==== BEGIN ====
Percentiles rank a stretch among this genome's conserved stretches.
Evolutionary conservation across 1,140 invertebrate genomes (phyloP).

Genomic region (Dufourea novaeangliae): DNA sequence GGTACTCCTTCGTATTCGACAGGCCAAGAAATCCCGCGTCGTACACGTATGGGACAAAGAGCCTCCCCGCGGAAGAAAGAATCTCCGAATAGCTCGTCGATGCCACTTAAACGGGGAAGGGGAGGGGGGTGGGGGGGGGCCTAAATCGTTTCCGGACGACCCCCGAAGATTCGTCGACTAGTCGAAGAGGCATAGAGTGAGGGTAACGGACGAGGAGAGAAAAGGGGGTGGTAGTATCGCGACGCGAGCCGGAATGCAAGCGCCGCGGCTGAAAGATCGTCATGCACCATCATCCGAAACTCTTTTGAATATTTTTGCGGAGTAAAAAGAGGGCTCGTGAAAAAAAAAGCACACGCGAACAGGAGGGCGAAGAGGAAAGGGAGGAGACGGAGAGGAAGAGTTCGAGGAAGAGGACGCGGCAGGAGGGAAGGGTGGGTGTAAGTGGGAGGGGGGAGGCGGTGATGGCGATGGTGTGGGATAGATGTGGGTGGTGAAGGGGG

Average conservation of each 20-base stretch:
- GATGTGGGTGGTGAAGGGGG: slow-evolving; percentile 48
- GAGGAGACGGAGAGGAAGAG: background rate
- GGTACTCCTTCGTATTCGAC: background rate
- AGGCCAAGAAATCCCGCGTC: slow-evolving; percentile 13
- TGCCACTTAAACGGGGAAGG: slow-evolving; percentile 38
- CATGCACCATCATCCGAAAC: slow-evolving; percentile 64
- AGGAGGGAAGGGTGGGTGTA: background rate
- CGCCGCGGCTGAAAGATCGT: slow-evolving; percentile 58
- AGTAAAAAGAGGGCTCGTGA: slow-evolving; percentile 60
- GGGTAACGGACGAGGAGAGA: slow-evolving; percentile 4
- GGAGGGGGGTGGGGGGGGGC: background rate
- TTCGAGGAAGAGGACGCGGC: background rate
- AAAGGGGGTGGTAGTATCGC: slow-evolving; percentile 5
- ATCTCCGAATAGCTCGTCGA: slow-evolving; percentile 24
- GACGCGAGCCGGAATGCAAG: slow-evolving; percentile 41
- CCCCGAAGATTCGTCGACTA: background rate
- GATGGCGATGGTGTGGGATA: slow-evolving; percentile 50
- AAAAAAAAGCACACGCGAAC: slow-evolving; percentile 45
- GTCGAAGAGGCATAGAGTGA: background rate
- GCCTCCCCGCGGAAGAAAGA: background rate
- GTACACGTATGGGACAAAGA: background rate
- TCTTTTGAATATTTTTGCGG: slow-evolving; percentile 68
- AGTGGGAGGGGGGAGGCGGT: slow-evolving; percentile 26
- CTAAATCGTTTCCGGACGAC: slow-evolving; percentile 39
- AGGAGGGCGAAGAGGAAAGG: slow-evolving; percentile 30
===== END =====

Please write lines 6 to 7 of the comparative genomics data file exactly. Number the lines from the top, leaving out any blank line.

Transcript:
- GAGGAGACGGAGAGGAAGAG: background rate
- GGTACTCCTTCGTATTCGAC: background rate